It can be uncomfortable to learn a new language, Phelen said. “But you have to get outside your own circles. You can’t be shy. You have to ask questions. You never know. You could get some new ideas.”
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WESTERLY — Margo Douglas spent part of her senior year teaching second-graders at State Street Elementary School basic sign language.
The 17-year-old Westerly High School student showed the youngsters how to sign the alphabet and colors because, she said, it’s a lost language.
“I always thought sign language was interesting,” Douglas said. “It’s a form of communication that’s so cool.”
Douglas is part of a small group of students at WHS who make up the American Sign Language Club. Its goal is to learn and teach the language while educating the district’s students and community members on the Deaf culture.
“There’s a misconception out there,” said Amanda Murphy, a co-adviser of the ASL Club. Murphy knows sign language and has a background in Deaf Studies from Boston University. “Many people see deafness as a disability, but it’s a cultural identity.”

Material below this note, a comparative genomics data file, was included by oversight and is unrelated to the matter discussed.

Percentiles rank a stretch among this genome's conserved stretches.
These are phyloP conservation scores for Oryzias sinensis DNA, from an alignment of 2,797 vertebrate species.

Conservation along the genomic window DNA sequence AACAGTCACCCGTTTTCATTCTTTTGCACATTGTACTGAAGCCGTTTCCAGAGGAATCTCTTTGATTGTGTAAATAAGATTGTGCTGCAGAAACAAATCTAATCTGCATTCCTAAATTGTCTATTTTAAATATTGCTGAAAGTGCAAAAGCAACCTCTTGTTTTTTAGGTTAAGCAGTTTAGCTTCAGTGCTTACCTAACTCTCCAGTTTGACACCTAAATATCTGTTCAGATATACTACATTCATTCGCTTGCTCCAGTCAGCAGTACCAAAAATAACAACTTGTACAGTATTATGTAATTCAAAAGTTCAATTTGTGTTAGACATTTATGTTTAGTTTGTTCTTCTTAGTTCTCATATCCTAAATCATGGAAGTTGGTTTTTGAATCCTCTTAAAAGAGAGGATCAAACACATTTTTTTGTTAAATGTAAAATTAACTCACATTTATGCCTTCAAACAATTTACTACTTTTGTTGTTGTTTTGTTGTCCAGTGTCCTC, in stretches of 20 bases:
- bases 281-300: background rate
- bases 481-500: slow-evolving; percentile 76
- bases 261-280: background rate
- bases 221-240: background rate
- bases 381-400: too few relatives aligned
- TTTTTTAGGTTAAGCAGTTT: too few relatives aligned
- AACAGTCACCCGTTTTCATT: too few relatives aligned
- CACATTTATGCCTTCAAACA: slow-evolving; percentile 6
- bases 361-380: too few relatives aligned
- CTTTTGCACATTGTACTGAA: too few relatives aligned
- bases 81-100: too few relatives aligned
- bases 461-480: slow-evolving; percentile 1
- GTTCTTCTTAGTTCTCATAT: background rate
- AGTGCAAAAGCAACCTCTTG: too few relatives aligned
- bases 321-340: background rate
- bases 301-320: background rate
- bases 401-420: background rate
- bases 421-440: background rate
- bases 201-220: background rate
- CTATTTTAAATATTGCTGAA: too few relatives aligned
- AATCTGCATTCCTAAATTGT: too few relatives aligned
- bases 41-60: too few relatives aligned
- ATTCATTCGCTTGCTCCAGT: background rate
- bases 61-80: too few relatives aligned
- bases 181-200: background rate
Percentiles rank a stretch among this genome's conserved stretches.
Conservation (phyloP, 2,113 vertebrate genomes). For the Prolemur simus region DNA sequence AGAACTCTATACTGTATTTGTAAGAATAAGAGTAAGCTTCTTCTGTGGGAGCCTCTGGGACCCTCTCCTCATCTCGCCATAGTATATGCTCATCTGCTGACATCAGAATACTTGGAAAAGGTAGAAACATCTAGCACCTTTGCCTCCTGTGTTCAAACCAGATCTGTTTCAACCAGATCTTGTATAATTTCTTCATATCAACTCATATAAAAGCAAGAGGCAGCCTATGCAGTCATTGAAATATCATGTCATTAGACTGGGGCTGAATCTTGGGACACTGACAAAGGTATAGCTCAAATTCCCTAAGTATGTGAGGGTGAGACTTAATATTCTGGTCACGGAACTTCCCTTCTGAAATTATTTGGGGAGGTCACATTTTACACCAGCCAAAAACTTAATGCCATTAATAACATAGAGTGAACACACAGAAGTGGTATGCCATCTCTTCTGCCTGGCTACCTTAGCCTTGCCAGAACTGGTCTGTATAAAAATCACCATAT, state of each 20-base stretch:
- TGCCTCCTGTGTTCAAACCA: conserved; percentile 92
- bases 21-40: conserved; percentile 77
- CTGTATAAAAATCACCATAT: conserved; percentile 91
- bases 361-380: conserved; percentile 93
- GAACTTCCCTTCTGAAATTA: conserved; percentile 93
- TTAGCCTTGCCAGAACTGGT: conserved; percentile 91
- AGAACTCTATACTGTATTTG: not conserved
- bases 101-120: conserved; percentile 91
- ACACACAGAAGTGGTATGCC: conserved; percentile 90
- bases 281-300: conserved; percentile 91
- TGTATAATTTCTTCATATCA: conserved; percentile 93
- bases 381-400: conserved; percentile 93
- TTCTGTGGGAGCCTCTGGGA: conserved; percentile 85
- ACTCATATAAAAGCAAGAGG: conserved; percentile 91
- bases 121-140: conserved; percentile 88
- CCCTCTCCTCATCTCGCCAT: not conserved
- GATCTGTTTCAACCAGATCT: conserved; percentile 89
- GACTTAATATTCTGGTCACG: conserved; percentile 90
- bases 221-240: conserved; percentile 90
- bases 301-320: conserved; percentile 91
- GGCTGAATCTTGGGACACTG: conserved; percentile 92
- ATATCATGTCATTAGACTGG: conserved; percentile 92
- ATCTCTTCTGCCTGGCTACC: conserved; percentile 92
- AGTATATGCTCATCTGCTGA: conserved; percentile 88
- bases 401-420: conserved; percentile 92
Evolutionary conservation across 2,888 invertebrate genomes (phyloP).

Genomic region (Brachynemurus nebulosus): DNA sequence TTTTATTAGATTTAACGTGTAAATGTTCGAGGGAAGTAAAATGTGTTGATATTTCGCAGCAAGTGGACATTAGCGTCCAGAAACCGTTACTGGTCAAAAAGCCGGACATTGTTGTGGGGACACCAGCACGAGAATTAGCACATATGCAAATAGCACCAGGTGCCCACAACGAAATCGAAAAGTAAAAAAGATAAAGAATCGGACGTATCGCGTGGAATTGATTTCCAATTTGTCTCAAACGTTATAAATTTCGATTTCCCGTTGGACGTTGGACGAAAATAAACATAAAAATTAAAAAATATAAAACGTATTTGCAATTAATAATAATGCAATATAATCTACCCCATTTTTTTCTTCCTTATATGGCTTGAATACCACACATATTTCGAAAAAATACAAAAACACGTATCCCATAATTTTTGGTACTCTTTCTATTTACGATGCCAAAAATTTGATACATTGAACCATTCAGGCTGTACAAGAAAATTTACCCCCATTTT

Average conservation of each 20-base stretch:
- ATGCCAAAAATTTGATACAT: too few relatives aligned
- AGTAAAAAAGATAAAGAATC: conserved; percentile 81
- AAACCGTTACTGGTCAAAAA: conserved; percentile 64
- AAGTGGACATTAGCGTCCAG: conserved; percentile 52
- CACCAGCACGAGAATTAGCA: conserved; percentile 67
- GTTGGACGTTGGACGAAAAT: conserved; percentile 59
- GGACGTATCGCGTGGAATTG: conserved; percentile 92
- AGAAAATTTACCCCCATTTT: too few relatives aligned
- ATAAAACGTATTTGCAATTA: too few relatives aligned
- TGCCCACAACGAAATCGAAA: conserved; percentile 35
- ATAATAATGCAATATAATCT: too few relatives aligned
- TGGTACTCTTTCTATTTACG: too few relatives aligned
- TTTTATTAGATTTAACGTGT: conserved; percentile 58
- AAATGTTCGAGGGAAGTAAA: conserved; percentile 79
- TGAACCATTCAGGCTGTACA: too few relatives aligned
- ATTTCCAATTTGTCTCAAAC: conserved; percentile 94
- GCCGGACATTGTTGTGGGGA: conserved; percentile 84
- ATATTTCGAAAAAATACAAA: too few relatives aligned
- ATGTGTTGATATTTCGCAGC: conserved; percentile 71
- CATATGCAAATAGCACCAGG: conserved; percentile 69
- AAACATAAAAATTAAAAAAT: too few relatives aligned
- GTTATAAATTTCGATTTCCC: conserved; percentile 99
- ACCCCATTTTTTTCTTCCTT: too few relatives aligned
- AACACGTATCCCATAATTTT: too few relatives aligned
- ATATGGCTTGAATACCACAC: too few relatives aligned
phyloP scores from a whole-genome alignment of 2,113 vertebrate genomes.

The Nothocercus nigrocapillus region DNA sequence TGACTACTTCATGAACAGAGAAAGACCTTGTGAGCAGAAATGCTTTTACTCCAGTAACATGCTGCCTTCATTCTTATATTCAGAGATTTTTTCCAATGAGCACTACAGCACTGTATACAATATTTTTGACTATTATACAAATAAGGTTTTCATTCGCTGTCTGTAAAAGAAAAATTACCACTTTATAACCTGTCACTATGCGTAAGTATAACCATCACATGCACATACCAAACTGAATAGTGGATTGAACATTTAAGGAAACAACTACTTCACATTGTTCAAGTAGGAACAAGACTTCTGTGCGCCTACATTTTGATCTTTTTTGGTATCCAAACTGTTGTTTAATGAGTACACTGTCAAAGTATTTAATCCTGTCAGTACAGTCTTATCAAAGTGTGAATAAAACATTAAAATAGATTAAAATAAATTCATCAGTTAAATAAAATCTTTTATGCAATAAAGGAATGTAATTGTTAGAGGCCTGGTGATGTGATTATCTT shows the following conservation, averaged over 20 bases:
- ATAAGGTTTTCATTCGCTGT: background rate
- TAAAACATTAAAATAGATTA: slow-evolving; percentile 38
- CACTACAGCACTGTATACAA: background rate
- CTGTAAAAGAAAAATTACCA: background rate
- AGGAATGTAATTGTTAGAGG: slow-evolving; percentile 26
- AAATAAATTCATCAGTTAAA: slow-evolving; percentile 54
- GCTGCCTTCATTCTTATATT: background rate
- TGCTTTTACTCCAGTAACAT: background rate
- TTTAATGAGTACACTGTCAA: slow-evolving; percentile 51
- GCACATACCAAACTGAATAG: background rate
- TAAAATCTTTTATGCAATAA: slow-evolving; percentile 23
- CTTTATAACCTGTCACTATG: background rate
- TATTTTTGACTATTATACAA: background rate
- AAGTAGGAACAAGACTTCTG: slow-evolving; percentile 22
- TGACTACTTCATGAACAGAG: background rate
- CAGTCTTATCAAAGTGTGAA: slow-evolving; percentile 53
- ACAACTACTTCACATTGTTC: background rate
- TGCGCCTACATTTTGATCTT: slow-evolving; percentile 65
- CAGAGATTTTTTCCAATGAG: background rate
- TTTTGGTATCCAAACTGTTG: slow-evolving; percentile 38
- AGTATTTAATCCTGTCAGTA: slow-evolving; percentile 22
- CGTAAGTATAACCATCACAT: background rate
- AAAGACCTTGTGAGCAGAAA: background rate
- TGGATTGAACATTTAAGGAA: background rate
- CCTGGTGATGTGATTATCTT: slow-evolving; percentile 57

Murphy has helped provide a foundation for the club — one that started two years ago from a senior project, struggled to keep members last year, but has gone through a resurgence this year.
The club also has a powerful advocate: freshman Thomas Chouinard, who has been deaf since birth.
“He provides a new cultural aspect to our student body,” Murphy said. “When Thomas came, students were seeing him sign and it sparked a general interest. He helped start the club up again. He said, ‘Let’s do this.’”
Chouinard, 16, chose to attend WHS rather than the Rhode Island School for the Deaf in Providence.